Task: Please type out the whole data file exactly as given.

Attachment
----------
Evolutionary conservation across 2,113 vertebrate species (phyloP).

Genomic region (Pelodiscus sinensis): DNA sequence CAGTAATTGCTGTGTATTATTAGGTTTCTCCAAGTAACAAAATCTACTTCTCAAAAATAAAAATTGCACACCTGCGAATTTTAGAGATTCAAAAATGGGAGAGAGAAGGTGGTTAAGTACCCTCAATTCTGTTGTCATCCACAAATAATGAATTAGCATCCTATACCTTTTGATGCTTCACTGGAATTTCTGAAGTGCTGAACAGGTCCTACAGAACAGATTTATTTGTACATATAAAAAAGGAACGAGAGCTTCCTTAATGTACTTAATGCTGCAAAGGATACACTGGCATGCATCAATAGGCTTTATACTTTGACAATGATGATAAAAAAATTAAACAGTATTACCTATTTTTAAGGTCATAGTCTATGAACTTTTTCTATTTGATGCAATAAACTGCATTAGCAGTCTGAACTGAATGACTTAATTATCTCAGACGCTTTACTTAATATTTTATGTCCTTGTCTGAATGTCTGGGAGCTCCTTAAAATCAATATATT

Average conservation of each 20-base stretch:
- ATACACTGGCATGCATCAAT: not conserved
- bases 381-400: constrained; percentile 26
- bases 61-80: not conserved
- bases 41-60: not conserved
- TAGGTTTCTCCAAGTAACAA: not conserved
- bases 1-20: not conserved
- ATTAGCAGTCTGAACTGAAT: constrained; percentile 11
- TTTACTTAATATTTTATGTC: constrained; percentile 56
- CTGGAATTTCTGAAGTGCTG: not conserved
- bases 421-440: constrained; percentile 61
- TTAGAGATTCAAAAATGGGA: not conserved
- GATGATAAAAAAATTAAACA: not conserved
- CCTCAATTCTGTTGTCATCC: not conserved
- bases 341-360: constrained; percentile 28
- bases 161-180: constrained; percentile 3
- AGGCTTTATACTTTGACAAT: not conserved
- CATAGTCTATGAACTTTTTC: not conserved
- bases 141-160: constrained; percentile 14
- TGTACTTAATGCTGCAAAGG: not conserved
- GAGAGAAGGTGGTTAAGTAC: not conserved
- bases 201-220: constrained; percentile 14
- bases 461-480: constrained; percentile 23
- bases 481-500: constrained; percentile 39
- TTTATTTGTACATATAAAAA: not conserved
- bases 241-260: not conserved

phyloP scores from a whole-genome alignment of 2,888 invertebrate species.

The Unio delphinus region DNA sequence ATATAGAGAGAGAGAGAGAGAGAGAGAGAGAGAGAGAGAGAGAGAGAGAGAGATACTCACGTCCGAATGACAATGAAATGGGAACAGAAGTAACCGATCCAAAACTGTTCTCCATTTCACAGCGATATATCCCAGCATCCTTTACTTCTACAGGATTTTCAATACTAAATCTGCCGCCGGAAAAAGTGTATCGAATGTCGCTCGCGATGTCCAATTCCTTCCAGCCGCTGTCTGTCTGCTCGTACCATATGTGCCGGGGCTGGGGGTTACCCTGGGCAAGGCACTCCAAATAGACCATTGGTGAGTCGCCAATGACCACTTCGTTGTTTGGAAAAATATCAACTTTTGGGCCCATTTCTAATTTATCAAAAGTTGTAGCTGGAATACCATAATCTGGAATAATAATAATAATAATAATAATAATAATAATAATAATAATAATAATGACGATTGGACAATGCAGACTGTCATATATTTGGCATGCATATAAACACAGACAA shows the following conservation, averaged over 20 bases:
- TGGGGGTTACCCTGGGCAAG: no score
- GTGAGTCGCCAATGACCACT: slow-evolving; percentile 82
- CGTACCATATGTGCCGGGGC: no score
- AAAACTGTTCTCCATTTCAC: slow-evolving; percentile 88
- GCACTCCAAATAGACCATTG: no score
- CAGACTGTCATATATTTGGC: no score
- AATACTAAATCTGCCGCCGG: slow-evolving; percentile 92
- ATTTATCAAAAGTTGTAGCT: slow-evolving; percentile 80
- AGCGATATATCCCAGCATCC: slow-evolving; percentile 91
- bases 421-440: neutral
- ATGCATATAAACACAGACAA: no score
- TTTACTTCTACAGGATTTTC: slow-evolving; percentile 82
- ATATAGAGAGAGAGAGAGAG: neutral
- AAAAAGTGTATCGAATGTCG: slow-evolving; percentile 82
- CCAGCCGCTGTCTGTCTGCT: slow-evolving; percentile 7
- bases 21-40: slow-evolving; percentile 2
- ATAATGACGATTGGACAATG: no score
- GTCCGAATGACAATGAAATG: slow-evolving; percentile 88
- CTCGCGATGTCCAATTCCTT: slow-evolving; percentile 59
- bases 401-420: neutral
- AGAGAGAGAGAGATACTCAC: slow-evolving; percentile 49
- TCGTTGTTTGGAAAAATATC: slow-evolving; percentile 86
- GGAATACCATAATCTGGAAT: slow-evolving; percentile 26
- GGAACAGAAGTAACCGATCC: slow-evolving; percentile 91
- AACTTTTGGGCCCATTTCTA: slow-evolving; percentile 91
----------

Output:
Evolutionary conservation across 2,113 vertebrate species (phyloP).

Genomic region (Pelodiscus sinensis): DNA sequence CAGTAATTGCTGTGTATTATTAGGTTTCTCCAAGTAACAAAATCTACTTCTCAAAAATAAAAATTGCACACCTGCGAATTTTAGAGATTCAAAAATGGGAGAGAGAAGGTGGTTAAGTACCCTCAATTCTGTTGTCATCCACAAATAATGAATTAGCATCCTATACCTTTTGATGCTTCACTGGAATTTCTGAAGTGCTGAACAGGTCCTACAGAACAGATTTATTTGTACATATAAAAAAGGAACGAGAGCTTCCTTAATGTACTTAATGCTGCAAAGGATACACTGGCATGCATCAATAGGCTTTATACTTTGACAATGATGATAAAAAAATTAAACAGTATTACCTATTTTTAAGGTCATAGTCTATGAACTTTTTCTATTTGATGCAATAAACTGCATTAGCAGTCTGAACTGAATGACTTAATTATCTCAGACGCTTTACTTAATATTTTATGTCCTTGTCTGAATGTCTGGGAGCTCCTTAAAATCAATATATT

Average conservation of each 20-base stretch:
- ATACACTGGCATGCATCAAT: not conserved
- bases 381-400: constrained; percentile 26
- bases 61-80: not conserved
- bases 41-60: not conserved
- TAGGTTTCTCCAAGTAACAA: not conserved
- bases 1-20: not conserved
- ATTAGCAGTCTGAACTGAAT: constrained; percentile 11
- TTTACTTAATATTTTATGTC: constrained; percentile 56
- CTGGAATTTCTGAAGTGCTG: not conserved
- bases 421-440: constrained; percentile 61
- TTAGAGATTCAAAAATGGGA: not conserved
- GATGATAAAAAAATTAAACA: not conserved
- CCTCAATTCTGTTGTCATCC: not conserved
- bases 341-360: constrained; percentile 28
- bases 161-180: constrained; percentile 3
- AGGCTTTATACTTTGACAAT: not conserved
- CATAGTCTATGAACTTTTTC: not conserved
- bases 141-160: constrained; percentile 14
- TGTACTTAATGCTGCAAAGG: not conserved
- GAGAGAAGGTGGTTAAGTAC: not conserved
- bases 201-220: constrained; percentile 14
- bases 461-480: constrained; percentile 23
- bases 481-500: constrained; percentile 39
- TTTATTTGTACATATAAAAA: not conserved
- bases 241-260: not conserved

phyloP scores from a whole-genome alignment of 2,888 invertebrate species.

The Unio delphinus region DNA sequence ATATAGAGAGAGAGAGAGAGAGAGAGAGAGAGAGAGAGAGAGAGAGAGAGAGATACTCACGTCCGAATGACAATGAAATGGGAACAGAAGTAACCGATCCAAAACTGTTCTCCATTTCACAGCGATATATCCCAGCATCCTTTACTTCTACAGGATTTTCAATACTAAATCTGCCGCCGGAAAAAGTGTATCGAATGTCGCTCGCGATGTCCAATTCCTTCCAGCCGCTGTCTGTCTGCTCGTACCATATGTGCCGGGGCTGGGGGTTACCCTGGGCAAGGCACTCCAAATAGACCATTGGTGAGTCGCCAATGACCACTTCGTTGTTTGGAAAAATATCAACTTTTGGGCCCATTTCTAATTTATCAAAAGTTGTAGCTGGAATACCATAATCTGGAATAATAATAATAATAATAATAATAATAATAATAATAATAATAATAATGACGATTGGACAATGCAGACTGTCATATATTTGGCATGCATATAAACACAGACAA shows the following conservation, averaged over 20 bases:
- TGGGGGTTACCCTGGGCAAG: no score
- GTGAGTCGCCAATGACCACT: slow-evolving; percentile 82
- CGTACCATATGTGCCGGGGC: no score
- AAAACTGTTCTCCATTTCAC: slow-evolving; percentile 88
- GCACTCCAAATAGACCATTG: no score
- CAGACTGTCATATATTTGGC: no score
- AATACTAAATCTGCCGCCGG: slow-evolving; percentile 92
- ATTTATCAAAAGTTGTAGCT: slow-evolving; percentile 80
- AGCGATATATCCCAGCATCC: slow-evolving; percentile 91
- bases 421-440: neutral
- ATGCATATAAACACAGACAA: no score
- TTTACTTCTACAGGATTTTC: slow-evolving; percentile 82
- ATATAGAGAGAGAGAGAGAG: neutral
- AAAAAGTGTATCGAATGTCG: slow-evolving; percentile 82
- CCAGCCGCTGTCTGTCTGCT: slow-evolving; percentile 7
- bases 21-40: slow-evolving; percentile 2
- ATAATGACGATTGGACAATG: no score
- GTCCGAATGACAATGAAATG: slow-evolving; percentile 88
- CTCGCGATGTCCAATTCCTT: slow-evolving; percentile 59
- bases 401-420: neutral
- AGAGAGAGAGAGATACTCAC: slow-evolving; percentile 49
- TCGTTGTTTGGAAAAATATC: slow-evolving; percentile 86
- GGAATACCATAATCTGGAAT: slow-evolving; percentile 26
- GGAACAGAAGTAACCGATCC: slow-evolving; percentile 91
- AACTTTTGGGCCCATTTCTA: slow-evolving; percentile 91